The MF levels of hemolymph samples (2 mL) were determined by normal phase HPLC (Borst and Tsukimura, 1991). Partially purified MOIH was resuspended in Homarus saline containing 0.1% BSA and 1 mM EDTA (Li et al. 2003) and injected (200 μL) into 14 d ESA lobsters. Other 14 d ESA animals were treated with saline only as a control. Immediately prior to (T0) and 5 h after (T5) the injection, ~2.5 mL of hemolymph was collected from each lobster. The in vivo activity of the partially purified MOIH is expressed by % change in MF levels 5 h after treatment ([MF]T5 / [MF]T0 × 100). To calculate the effect of MOIH treatment on the enzyme activity and mRNA levels, the values in MOIH treated males were compared to data obtained from 14 d ESA lobsters that were untreated or saline-treated.
Western blots were also used to determine the phosphorylation state of recombinant lobster HMGR1 (rec-HMGR1) and purified native HMGR1 (Li et al. 2004). Kits for detecting phosphoserine and phosphothreonine residues were purchased from Invitrogen (Carlsbad, CA, USA) and used according to the enclosed protocols. As a positive control, we used recombinant CTP:phosphocholine cytidylyltransferase from Drosophila melanogaster, shown previously to be phosphorylated on both serine and threonine (Helmink and Friesen 2004).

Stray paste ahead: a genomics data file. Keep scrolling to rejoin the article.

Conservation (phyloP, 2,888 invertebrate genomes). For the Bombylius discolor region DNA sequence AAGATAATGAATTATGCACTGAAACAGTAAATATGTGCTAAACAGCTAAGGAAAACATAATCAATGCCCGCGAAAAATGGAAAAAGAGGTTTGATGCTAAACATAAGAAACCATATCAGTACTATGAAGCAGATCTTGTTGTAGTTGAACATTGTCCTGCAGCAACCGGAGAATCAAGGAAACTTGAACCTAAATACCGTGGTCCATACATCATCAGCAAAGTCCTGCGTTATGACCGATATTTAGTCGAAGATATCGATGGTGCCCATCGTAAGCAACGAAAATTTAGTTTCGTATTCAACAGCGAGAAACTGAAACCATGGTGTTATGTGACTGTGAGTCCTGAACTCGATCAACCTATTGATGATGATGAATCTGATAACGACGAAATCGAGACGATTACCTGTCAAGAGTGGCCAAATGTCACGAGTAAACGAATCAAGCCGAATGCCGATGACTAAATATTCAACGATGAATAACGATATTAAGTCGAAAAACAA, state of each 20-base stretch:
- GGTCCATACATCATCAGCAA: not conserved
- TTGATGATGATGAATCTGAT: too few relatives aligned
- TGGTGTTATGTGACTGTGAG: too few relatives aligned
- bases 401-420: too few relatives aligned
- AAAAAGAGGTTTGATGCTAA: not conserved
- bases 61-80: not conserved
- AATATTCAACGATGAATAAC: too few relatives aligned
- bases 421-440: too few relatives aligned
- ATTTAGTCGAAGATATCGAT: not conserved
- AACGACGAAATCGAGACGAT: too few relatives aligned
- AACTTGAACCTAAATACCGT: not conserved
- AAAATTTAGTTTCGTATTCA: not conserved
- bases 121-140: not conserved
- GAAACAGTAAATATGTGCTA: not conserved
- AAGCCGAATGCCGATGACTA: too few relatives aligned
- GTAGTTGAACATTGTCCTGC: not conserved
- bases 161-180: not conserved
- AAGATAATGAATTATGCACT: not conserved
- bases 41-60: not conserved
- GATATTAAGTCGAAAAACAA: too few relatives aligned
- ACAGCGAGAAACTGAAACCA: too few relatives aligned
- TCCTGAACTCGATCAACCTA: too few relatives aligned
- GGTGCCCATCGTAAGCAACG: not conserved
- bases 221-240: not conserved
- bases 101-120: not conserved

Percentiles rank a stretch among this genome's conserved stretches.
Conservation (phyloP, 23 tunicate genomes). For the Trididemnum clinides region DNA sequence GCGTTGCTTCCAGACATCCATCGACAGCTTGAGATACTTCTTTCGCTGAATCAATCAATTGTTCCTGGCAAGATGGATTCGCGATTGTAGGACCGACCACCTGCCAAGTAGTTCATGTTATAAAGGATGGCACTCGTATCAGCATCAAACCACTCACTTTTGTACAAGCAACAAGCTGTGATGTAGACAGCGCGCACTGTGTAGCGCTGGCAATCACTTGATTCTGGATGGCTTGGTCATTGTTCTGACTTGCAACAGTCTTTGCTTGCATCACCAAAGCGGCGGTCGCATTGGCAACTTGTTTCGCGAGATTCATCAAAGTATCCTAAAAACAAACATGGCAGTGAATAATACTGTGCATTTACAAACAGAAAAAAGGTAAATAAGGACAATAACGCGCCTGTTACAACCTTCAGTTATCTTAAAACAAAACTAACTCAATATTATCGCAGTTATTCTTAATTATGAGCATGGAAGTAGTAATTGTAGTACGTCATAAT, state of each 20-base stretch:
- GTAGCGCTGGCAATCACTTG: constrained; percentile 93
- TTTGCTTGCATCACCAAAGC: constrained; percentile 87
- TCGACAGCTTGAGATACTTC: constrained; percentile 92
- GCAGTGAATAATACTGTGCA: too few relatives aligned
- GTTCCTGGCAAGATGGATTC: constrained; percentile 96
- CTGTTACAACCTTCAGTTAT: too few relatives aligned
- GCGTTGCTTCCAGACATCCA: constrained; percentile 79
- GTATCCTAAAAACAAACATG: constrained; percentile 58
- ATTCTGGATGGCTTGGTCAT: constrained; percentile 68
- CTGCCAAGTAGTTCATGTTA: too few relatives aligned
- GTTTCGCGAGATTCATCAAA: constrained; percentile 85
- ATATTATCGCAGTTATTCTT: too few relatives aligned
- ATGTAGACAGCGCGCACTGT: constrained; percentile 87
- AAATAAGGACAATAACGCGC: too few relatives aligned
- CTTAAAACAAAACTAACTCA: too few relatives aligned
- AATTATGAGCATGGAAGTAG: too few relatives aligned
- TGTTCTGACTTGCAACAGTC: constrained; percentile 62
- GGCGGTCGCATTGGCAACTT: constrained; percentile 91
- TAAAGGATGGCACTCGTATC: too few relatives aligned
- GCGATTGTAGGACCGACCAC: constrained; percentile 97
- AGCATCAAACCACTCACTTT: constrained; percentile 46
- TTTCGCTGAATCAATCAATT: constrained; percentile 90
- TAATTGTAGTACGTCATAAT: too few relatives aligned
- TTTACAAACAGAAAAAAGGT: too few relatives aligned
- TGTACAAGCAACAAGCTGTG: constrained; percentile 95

To determine the 3-dimensional structure of lobster HMGR, we analyzed its primary structure using four threading algorithms (SwissModel, 3D-PSSM, FUGUE, and 123D). These were used to predict the secondary structure and three-dimensional structure of lobster HMGR1 without a template. The generated PDB files were visualized using Swiss-PDBViewer, RasWin and GRAPH2.
The data were analyzed using Instat Software (GraphPad; San Diego, CA, USA). Data were analyzed by one-way analysis of variance (ANOVA) followed by the Student-Newman-Keuls test to determine significance.
In previous studies, this lab demonstrated that ESA increased hemolymph level of MF and MF synthesis by the lobster MO (Borst et al. 1994). Similar changes in MF levels were observed after ESA in this experiment. MF levels in intact males were 2.0 ng/mL. As shown in Figure 1A, MF levels climbed significantly after ESA to 540% of the initial MF levels on day 1, 700% on day 6, and 1200% on day 14. This was paralleled by an increase in MO weight (Figure 1B), which rose to 170% of the initial weight after 14 days.